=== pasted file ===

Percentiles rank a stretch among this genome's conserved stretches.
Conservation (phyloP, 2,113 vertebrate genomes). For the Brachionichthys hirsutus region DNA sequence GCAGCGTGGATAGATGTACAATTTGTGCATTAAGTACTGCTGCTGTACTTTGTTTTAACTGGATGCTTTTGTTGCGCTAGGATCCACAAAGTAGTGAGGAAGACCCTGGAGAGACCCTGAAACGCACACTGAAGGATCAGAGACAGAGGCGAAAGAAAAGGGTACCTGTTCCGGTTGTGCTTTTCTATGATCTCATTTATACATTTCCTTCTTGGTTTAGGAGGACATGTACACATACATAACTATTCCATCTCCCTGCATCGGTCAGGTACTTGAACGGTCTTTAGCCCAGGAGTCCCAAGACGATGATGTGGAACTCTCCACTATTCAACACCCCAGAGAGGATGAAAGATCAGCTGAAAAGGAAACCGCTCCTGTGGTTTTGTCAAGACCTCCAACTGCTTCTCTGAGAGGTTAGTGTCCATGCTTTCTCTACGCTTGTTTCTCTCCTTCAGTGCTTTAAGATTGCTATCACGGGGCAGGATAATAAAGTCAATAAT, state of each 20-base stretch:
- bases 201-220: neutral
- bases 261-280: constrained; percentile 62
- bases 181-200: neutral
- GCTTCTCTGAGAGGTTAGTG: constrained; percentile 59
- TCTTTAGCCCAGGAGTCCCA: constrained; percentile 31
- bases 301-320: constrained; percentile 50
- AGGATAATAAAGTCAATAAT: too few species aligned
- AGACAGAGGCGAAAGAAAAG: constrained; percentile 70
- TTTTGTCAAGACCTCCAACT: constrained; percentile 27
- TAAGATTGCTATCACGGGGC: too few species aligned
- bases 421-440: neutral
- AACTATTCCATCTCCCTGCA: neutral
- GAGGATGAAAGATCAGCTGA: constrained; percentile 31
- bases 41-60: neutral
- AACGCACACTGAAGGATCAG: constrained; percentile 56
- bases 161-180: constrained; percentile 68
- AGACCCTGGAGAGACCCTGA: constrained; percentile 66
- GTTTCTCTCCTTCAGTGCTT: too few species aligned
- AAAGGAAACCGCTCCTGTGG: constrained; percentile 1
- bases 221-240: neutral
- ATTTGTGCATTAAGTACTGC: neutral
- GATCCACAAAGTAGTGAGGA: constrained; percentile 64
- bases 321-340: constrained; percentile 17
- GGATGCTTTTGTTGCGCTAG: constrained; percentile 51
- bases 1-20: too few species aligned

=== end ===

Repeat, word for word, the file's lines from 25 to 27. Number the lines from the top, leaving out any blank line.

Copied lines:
- bases 321-340: constrained; percentile 17
- GGATGCTTTTGTTGCGCTAG: constrained; percentile 51
- bases 1-20: too few species aligned